GOODWOOD 77MM PORSCHE 917 SPEEDHUNTERS ©JORDAN BUTTERS-1016

Like a man possessed, the 917 went from an idea in Piëch’s head to a physical machine in just ten months. Porsche displayed chassis 001, a white 917, numbered so with green accents at Geneva in March 1969, and built the 25 production units to satisfy the CSI.

That white and green car is the very same one that you see here. It’s the prototype 917, chassis #001.

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The car was light years ahead of its time, and constructed of lightweight and exotic metals and composite materials, it was physically light too – the chassis itself weighing just 42kgs, with the complete car tipping the scales at just 800kgs (1,763lbs).

Parts of Mezger’s ‘912’ engine (so-named to apparently cause confusion in the press with Porsche’s four-cylinder 911 that was in production) were refined to shave further weight, and the gearknob was, famously, made of birch wood while the tubular chassis directly carried fluid to the oil cooler up front and back again.

Porsche were building the ultimate race car.

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The issue was that the 917 was initially… not very good. In fact, it was outright dangerous. Porsche drivers reported that the car was blisteringly quick, but displayed terrible handling characteristics at high speed – the 917 was designed to be low drag, but at speed the rear of the car would lift an extraordinary amount.

It also wasn’t very good on twisty tracks either, and in 1969 the 917 sat in the wings while the 908 enjoyed the limelight, briefly.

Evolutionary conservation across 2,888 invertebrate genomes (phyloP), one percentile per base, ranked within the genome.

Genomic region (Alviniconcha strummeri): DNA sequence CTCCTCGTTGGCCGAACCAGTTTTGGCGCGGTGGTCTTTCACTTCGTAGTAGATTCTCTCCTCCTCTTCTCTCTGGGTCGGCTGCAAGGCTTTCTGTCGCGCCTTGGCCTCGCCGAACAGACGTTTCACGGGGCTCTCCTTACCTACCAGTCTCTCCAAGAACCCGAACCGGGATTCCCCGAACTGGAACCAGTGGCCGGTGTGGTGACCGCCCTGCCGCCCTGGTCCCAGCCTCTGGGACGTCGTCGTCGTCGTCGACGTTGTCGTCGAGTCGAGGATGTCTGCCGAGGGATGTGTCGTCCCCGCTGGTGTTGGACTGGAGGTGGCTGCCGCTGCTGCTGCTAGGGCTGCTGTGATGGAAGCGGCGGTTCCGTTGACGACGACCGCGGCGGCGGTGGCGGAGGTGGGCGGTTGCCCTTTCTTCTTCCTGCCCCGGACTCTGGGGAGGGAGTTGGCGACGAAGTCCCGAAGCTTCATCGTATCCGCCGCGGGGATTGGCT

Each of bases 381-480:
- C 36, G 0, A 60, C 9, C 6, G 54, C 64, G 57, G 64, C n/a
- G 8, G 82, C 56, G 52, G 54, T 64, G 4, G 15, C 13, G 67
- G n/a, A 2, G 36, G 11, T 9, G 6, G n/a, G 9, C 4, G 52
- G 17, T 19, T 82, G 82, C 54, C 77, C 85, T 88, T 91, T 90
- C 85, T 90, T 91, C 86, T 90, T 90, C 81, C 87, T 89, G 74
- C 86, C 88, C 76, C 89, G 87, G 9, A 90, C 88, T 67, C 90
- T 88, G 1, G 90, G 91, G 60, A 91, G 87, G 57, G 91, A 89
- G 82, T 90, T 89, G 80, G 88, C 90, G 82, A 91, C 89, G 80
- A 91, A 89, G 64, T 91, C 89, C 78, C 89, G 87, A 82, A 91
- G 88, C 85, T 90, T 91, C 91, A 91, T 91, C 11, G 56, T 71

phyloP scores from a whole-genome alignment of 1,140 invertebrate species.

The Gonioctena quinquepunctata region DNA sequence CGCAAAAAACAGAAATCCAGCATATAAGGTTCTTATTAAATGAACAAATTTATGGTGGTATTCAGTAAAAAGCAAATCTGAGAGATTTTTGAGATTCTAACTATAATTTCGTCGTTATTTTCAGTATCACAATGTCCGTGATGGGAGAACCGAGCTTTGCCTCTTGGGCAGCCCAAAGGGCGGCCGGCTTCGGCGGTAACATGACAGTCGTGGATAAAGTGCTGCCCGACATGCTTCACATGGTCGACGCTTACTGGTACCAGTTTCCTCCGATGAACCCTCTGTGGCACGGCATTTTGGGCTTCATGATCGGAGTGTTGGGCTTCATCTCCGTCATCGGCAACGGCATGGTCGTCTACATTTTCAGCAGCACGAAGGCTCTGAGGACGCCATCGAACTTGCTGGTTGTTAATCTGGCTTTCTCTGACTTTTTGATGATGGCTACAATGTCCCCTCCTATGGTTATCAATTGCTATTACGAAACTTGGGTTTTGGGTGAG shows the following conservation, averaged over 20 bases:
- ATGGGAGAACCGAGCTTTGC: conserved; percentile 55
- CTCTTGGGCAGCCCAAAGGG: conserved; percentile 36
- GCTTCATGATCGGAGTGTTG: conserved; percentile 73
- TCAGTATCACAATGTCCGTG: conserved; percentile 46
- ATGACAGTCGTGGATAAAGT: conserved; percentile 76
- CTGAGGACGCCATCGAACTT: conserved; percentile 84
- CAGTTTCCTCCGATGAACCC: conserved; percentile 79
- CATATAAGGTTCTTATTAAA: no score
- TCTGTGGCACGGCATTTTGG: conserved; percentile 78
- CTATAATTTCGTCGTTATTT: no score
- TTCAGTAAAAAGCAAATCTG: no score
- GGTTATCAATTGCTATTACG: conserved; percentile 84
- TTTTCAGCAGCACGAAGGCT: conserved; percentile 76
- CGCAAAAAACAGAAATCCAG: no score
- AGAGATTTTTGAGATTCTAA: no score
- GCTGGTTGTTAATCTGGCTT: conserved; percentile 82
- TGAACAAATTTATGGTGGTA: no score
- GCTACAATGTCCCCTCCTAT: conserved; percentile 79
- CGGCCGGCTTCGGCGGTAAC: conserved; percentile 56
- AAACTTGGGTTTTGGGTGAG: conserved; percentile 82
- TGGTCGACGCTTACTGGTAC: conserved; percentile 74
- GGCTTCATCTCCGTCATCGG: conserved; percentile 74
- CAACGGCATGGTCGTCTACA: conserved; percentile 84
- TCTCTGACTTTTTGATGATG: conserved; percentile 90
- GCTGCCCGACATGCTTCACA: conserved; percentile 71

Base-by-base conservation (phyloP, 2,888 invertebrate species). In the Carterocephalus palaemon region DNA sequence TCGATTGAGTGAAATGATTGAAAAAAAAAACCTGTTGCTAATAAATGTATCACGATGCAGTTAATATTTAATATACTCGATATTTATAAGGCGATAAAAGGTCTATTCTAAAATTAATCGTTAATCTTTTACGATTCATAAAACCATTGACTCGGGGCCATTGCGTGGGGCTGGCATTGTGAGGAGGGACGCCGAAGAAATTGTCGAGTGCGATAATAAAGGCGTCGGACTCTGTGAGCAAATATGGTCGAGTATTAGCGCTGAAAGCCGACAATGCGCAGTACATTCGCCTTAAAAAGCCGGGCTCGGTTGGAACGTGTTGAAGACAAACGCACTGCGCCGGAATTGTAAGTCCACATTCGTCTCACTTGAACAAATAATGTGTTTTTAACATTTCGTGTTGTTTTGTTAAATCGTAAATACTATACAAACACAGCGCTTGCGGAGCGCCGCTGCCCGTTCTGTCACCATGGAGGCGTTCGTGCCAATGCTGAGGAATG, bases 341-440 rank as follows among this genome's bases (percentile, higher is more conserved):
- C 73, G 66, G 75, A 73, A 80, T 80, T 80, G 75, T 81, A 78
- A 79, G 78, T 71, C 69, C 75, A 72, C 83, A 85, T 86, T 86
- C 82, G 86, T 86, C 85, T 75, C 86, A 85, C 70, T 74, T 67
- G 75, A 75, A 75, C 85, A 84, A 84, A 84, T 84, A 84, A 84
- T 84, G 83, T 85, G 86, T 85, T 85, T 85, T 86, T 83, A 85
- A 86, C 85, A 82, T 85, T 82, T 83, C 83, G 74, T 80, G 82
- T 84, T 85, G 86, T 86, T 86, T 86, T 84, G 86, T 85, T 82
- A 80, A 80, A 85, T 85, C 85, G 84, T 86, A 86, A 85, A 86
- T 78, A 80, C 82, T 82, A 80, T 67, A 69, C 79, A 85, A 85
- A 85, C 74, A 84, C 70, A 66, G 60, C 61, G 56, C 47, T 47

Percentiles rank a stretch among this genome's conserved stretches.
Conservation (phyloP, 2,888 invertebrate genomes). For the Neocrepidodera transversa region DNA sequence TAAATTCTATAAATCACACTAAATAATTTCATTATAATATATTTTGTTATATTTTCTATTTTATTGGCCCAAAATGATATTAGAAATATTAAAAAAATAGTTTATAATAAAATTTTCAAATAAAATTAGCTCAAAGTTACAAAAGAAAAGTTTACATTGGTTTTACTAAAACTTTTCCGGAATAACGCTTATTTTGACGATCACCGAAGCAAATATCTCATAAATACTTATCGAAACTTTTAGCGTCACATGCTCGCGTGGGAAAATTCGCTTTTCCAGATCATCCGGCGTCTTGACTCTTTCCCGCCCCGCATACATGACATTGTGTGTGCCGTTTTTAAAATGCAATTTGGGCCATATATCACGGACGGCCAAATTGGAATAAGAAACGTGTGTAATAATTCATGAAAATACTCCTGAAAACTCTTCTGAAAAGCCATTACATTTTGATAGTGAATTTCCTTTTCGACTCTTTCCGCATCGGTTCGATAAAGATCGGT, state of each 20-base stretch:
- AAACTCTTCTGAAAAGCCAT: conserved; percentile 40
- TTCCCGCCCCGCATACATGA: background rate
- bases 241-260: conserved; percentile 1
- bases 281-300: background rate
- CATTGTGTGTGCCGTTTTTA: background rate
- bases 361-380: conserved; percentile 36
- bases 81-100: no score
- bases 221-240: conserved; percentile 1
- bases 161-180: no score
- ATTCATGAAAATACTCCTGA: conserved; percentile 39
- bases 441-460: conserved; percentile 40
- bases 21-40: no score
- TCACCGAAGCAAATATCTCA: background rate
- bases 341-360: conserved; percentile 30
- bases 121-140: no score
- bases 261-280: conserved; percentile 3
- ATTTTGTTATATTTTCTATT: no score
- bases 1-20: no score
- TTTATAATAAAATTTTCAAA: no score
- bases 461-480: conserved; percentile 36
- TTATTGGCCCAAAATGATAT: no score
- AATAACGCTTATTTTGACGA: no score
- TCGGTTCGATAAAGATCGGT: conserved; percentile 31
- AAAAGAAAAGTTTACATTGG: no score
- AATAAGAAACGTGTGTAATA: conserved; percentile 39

GOODWOOD 77MM PORSCHE 917 SPEEDHUNTERS ©JORDAN BUTTERS-1308

Short-tailed versions of the 917 were developed (the 917K) as well as a low-drag longtail with improved aerodynamics (917LH) – the Porsche started to win races. Finally, the 917’s long-awaited big moment of victory came during the 24 Hours of Le Mans in 1970 when the red and white Porsche Salzburg #23 917K finished in first place, followed by the Martini Racing #3 917LH in second.

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Looking at the 917 today I still find it incredible that Porsche even built it in the first place. It’s a machine so extreme and risky that no manufacturer would entertain it in modern times.

A true embodiment of the golden era of sportscar racing.

Jordan Butters
Instagram: jordanbutters
jordan@speedhunters.com

Additional photography by Paddy McGrath
Instagram: pmcgphotos
Twitter: pmcgphotos
paddy@speedhunters.com

Cutting Room Floor
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11 comments